AUSTIN, Texas — Gov. Greg Abbott is doing what he can do to increase the number of hospital beds and medical staff across the state.
On Tuesday, he announced an executive order requiring hospitals to submit daily reports to the state health department on bed capacity and COVID-19 testing.
On Sunday, the governor waived some regulations making it easier for nurses to reinstate their licenses in order to avoid a shortage. He postponed all elective surgeries, freeing up hospital beds.
East Texas' Karen Kern is taking advantage of this process and said she's ready to get to work.
"If this goes the way they say it's going to go, the nurses are going to be so overwhelmed and they need my help," said Kern.
She said she's always felt a need to help people. She said it's just how nurses are and Gov. Abbott thinks this will help hospitals be prepared if things get worse.
"A lot of the nurses are overworked. They're burnt out and that's before this virus came about, and that's part of the reason I want to go back in to help lift a little bit of the hardship," said Kern.
Abbott said hospitals need as many medical professionals as they can get. Kern didn't think twice when she saw the opportunity, submitted the forms to the Texas Board of Nursing, and sent in to get her license reactivated.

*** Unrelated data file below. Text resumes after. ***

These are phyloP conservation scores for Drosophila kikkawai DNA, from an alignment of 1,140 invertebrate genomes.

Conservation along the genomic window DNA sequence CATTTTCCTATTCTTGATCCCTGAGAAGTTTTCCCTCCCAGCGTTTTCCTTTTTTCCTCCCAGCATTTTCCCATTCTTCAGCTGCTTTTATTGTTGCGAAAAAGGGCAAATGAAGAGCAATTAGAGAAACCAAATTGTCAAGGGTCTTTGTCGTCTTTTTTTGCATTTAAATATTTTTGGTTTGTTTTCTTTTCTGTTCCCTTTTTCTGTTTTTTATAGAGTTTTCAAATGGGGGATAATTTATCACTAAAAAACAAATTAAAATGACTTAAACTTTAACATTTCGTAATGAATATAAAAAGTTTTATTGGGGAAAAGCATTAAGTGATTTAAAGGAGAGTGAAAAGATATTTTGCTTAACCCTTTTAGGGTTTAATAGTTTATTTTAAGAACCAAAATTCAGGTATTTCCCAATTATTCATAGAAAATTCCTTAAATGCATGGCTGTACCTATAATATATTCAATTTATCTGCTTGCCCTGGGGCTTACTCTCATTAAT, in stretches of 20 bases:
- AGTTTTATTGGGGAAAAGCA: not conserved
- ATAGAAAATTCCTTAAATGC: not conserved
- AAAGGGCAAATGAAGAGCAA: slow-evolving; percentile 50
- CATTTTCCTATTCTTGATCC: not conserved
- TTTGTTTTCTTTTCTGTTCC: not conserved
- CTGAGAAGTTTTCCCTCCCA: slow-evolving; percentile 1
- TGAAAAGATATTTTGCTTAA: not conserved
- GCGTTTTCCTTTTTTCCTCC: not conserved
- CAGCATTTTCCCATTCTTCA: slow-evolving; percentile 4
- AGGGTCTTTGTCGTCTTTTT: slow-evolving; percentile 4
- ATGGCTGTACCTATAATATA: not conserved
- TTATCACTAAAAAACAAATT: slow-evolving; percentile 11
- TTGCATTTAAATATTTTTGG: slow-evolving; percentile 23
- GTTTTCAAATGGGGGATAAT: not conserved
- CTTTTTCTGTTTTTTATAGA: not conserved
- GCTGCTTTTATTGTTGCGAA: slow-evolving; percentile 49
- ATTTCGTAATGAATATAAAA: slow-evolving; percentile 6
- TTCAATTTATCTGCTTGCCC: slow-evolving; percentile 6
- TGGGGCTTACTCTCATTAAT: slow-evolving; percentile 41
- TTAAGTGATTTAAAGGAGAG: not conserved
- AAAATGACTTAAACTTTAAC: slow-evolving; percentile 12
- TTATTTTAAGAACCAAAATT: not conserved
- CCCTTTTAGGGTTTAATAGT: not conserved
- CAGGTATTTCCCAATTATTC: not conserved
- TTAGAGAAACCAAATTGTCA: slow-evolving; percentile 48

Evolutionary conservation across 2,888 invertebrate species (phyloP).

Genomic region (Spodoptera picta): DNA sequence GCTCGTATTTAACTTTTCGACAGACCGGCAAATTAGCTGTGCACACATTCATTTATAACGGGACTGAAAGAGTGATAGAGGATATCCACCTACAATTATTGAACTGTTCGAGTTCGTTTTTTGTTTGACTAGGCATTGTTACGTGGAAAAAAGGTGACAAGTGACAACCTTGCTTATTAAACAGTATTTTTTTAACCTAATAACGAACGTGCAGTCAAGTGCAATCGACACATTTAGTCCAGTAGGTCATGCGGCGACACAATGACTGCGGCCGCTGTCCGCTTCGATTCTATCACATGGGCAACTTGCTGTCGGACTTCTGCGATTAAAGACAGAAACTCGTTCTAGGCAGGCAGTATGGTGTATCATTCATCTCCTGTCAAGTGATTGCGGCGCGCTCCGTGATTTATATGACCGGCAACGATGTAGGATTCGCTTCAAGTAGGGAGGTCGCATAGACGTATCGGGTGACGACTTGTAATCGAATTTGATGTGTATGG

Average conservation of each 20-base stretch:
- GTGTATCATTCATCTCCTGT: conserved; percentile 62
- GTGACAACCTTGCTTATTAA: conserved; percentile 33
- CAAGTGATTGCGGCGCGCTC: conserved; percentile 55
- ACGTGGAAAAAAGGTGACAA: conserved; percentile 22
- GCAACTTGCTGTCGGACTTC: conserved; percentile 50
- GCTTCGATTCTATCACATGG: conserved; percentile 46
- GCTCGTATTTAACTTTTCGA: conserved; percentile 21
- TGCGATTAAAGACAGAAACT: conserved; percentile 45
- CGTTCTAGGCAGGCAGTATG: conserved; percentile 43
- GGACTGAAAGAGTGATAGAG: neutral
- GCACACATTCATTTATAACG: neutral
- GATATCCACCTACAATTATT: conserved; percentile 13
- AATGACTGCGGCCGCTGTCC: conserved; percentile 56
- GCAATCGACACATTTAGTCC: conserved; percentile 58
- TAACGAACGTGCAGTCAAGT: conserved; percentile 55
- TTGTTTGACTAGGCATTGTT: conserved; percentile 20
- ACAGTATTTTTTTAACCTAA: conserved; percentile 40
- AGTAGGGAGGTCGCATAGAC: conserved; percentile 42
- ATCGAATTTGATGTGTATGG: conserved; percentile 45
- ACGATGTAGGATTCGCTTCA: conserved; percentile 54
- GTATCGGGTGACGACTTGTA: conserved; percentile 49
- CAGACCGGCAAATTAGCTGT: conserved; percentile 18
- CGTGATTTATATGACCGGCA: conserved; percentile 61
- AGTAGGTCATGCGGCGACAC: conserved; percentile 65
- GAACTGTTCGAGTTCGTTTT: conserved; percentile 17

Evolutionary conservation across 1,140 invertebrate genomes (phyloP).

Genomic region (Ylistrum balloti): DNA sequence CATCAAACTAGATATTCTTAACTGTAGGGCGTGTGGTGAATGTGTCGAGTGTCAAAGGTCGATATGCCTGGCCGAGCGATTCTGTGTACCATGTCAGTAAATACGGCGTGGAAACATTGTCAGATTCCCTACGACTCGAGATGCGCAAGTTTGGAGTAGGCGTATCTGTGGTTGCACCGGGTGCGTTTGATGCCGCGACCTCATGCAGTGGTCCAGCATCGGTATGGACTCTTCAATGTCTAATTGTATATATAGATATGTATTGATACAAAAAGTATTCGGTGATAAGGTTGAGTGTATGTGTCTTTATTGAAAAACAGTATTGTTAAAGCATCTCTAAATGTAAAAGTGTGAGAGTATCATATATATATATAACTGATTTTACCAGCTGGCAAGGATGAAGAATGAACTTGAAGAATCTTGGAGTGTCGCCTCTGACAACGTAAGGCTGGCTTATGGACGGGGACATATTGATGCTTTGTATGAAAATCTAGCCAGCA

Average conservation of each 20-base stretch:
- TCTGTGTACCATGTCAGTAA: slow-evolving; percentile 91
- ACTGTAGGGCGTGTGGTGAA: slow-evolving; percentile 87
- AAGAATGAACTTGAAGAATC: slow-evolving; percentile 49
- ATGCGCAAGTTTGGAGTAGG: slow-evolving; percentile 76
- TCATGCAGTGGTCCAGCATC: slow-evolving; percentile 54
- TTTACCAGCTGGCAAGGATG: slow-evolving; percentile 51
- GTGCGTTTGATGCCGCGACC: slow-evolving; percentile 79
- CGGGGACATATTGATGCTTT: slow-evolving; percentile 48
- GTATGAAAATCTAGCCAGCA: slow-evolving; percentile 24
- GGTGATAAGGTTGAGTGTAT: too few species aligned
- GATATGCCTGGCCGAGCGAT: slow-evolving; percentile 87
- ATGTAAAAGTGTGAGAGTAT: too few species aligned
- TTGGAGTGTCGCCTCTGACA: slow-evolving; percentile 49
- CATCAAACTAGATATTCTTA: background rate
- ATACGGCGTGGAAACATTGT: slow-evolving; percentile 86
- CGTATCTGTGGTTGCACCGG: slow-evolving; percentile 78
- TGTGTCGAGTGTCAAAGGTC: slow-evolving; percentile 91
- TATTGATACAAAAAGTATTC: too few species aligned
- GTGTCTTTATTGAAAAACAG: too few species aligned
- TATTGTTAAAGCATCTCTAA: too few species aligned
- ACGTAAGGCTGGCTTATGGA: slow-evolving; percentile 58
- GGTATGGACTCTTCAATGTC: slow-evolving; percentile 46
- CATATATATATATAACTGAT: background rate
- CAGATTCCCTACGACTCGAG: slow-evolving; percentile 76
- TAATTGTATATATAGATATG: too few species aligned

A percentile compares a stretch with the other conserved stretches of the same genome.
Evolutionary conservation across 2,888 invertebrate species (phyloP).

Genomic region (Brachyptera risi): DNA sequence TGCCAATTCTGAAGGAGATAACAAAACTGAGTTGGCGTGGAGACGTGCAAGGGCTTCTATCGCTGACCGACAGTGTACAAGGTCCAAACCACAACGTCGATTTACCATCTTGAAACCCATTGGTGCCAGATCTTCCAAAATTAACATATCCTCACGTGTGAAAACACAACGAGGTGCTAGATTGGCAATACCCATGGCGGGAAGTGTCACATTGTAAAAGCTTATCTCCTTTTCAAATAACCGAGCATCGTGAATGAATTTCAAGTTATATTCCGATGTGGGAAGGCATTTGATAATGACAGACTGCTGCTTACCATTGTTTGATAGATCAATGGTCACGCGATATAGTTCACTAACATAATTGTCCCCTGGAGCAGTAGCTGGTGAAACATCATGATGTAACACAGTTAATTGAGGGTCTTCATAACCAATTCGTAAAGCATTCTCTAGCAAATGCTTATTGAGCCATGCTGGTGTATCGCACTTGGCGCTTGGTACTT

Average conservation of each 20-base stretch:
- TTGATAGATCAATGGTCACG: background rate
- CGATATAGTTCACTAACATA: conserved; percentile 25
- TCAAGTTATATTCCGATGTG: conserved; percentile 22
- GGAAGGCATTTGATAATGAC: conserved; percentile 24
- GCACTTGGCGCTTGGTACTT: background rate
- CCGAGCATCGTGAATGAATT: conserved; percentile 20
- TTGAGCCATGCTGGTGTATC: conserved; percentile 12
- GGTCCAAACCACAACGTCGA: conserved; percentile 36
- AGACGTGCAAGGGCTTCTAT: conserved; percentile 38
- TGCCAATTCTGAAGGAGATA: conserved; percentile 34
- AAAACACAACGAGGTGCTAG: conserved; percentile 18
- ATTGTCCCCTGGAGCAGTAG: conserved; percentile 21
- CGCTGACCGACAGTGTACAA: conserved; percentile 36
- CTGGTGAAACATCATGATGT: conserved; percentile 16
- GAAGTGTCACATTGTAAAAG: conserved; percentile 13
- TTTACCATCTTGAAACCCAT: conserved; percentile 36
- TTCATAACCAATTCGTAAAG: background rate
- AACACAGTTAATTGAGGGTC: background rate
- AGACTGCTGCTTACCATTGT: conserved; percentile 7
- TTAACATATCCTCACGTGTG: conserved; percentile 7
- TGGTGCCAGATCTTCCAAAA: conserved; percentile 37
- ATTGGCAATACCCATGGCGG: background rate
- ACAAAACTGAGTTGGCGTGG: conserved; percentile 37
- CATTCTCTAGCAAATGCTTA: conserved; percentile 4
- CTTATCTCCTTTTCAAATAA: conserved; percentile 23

"Usually they have to take continuing education classes and, actually for someone who’s been retired as much as I have, over four years, they have to take an additional class and pass another exam, and all of that’s been waived," said Kern. "If you're healthy and you're able to do it, I encourage them to do it. They need us."
Abbott is also fast-tracking licensing out-of-state physicians, retired physicians and physician assistants, and the Texas Medical Board was ready for this.
"As soon as the governor announced his disaster declaration a week ago, we immediately put into a process that we had actually first started back during Hurricane Harvey," said Dr. Sherif Zaafran, Texas Medical Board's president. "Anybody and everybody who wants to get licensed in the state of Texas temporarily under these provisions is more than welcome to do so."
Dr. Zaafran said they have 126 physicians from out-of-state who are getting temporary licenses in Texas during the emergency procedures. Zaafran said they just want to stay ahead of COVID-19.
"Even though today, we may be OK, but if we run into a scenario where we need a lot more ICU beds, we need a lot more hospital beds in general, these are obviously going to need to be staffed by qualified nurses, qualified physicians," said Zaafran.
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